This project started off with a simple idea. SOLO – I travel on my own. KON – I co-write music with musicians I meet. KONSOLO – looking for beauty and consolation. Esperanto, the utopic international language provided a well-suited word for my idea.
So I started off. Travelling to more than 15 countries. Working on this project for over 3 years now. And yes, I had beautiful experiences. Recording with the oppressed Batwa pygmies in Uganda, the Ossipov national balalaika orchestra from Russia, or with Pall from Iceland, who build his own stone marimba in complete solitude.
I had intense moments of sharing, with friends from Colombia, Ex-Yugoslavia, Iran and Rwanda. Enriching experiences, but also quite demanding, I must admit.
This website is a sketchbook of musical ideas, it’s all work in progress.
NEWS (August 2017)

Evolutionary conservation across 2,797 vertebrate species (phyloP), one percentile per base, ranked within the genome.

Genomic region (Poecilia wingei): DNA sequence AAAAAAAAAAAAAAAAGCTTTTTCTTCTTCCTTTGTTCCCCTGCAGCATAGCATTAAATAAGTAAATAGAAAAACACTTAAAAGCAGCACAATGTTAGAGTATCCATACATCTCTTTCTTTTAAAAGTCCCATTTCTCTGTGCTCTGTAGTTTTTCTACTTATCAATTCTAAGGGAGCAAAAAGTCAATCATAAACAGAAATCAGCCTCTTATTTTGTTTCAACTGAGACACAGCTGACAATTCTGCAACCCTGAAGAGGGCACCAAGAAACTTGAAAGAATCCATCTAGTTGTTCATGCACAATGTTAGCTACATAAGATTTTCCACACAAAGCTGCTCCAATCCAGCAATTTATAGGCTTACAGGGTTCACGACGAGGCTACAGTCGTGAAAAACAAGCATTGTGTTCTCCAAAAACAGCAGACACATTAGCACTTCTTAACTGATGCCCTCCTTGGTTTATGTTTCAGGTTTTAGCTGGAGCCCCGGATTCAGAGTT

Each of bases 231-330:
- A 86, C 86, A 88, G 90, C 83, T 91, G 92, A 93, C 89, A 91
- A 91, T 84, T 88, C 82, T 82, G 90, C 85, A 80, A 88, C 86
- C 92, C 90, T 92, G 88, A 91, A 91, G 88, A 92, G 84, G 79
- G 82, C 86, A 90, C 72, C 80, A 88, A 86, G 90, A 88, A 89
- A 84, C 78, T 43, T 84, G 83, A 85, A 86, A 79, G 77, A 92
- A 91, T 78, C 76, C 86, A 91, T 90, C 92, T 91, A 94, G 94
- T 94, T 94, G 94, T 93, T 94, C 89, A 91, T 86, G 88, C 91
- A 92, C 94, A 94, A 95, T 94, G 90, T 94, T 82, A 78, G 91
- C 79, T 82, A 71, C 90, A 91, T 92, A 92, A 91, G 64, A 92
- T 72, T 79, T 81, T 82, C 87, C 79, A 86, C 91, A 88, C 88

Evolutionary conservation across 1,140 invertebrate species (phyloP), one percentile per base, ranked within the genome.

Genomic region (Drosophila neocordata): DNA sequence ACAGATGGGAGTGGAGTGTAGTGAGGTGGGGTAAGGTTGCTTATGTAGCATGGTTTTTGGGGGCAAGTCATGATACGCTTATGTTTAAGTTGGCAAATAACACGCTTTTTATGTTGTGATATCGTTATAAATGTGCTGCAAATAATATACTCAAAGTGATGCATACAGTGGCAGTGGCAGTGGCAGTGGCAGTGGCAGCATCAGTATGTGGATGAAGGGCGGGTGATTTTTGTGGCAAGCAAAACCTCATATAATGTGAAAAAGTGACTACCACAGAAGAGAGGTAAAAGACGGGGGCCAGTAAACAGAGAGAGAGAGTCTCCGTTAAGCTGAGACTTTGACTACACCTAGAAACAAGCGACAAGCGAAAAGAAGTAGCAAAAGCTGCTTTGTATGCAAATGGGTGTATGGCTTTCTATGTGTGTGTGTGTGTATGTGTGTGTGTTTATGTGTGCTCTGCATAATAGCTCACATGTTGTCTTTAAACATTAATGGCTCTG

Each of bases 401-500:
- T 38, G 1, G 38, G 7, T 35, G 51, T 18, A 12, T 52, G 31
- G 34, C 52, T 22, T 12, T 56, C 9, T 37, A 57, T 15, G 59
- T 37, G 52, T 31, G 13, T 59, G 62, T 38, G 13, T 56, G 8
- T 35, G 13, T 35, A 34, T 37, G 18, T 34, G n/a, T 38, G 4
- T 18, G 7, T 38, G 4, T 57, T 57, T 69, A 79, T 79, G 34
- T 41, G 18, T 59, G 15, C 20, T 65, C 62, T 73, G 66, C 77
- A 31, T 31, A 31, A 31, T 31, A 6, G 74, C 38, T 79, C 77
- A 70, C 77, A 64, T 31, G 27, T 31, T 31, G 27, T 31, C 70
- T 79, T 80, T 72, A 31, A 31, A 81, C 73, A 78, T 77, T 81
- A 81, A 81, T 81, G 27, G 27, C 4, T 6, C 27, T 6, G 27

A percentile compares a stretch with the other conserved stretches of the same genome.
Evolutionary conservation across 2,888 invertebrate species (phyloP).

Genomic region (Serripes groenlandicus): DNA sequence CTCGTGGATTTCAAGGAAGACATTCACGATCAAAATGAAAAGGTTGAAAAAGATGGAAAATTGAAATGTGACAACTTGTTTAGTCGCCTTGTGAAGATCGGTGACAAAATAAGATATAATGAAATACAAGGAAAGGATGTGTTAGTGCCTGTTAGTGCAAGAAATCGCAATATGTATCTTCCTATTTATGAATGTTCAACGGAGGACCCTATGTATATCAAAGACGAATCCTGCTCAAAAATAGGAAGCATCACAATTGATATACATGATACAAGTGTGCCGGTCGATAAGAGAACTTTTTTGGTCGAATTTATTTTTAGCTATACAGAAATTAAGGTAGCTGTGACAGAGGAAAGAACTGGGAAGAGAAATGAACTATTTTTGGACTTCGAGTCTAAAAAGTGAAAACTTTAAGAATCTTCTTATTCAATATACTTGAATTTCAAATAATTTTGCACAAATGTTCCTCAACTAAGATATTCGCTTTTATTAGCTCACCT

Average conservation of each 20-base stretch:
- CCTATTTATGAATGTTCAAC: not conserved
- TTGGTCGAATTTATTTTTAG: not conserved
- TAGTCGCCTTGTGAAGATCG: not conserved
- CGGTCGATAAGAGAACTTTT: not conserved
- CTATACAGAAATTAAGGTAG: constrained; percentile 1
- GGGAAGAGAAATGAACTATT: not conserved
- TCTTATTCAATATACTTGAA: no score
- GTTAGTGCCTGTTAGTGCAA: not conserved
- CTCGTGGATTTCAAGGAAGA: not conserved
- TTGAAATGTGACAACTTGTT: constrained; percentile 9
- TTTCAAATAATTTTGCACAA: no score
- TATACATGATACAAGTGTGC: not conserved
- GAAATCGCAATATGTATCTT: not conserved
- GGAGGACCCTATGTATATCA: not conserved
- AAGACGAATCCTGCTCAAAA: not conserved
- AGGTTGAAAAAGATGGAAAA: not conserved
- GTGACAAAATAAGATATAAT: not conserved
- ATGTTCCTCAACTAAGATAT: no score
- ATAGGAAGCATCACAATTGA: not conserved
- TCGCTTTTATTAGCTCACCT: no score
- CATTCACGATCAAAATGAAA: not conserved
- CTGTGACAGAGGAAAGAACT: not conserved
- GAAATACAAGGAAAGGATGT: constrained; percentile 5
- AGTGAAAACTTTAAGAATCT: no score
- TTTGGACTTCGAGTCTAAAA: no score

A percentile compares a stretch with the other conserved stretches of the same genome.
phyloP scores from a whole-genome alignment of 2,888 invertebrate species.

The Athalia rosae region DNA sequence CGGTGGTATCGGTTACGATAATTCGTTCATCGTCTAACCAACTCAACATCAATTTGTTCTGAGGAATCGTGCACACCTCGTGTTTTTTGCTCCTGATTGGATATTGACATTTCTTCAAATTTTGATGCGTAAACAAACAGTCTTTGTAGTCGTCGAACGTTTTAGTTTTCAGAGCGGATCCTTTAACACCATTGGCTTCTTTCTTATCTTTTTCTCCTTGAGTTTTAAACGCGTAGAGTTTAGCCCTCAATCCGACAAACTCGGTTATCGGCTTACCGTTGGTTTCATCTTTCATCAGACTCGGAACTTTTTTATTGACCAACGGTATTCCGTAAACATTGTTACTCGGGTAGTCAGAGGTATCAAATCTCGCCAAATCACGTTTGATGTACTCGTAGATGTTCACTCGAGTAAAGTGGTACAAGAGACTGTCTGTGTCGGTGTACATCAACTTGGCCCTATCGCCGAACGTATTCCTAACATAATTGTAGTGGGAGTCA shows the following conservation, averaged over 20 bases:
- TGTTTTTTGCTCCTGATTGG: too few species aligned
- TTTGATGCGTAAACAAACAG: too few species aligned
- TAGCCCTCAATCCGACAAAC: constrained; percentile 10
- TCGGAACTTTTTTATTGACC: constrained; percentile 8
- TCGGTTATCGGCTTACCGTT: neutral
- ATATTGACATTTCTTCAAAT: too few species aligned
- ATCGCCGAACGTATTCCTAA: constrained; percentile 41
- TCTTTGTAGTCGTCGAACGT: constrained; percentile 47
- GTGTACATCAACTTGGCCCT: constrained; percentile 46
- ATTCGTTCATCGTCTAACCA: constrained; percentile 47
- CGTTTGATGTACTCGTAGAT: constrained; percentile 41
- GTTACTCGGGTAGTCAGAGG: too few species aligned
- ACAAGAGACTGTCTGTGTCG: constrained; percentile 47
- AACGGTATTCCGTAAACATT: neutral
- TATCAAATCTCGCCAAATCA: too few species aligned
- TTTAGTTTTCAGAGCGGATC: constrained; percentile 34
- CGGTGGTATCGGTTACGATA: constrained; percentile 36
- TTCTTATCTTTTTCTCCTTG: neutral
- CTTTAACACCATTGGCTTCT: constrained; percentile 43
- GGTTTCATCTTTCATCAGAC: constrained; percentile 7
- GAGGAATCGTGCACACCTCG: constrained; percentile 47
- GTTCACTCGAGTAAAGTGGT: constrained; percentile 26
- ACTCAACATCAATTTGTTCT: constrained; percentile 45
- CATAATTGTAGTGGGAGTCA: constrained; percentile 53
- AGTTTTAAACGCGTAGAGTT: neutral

I was happy to be invited to Taiwan for the writing of the soundtrack for ‘I have my demons, have me’, the new FOCA circus production directed by Tim Lenkiewicz.
Five intense and interesting weeks of writing music on site, parallel with the creation of the routines and choreographies. For the KONSOLO project, I included traditional musicians (erhu and percussion) and fieldwork recordings in the soundtrack. Premiere 29th April 2017, Taiwan, touring internationally from 2018 onwards, trailer online soon. Konsolo video online soon.
Robin Cuvelier (Belgian composer) – August 2017
FULL RECORDING LIST
Gaya’s, traditional flutes in Huanchaco – PERU
Charango, string instrument similar to a ukulele in Jaen – PERU
Soccer game chants in Quito – EQUADOR
Tiple and rhythm section in Cabo de la Vella – COLOMBIA
Seaorgan in Zadar – CROATIA
Classical guitar and melódion in Sarajevo – BOSNIA-HERZEGOVINA
Langspil, traditional bow played instrument in Reyckjavik – ICELAND
Marimba made with rocks in Husafel – ICELAND
Alto domra and balalaika, traditional string instruments in Moscow – RUSSIA
Rojok, traditional flute in Sergiev Posad – RUSSIA
ANS, photoeletronic synthesizers at the Glinka Museum – RUSSIA
Lotar, Berber string instrument, ribab, bow-played instrument and oraqeb, steel hand percussion in Essaouira – MOROCCO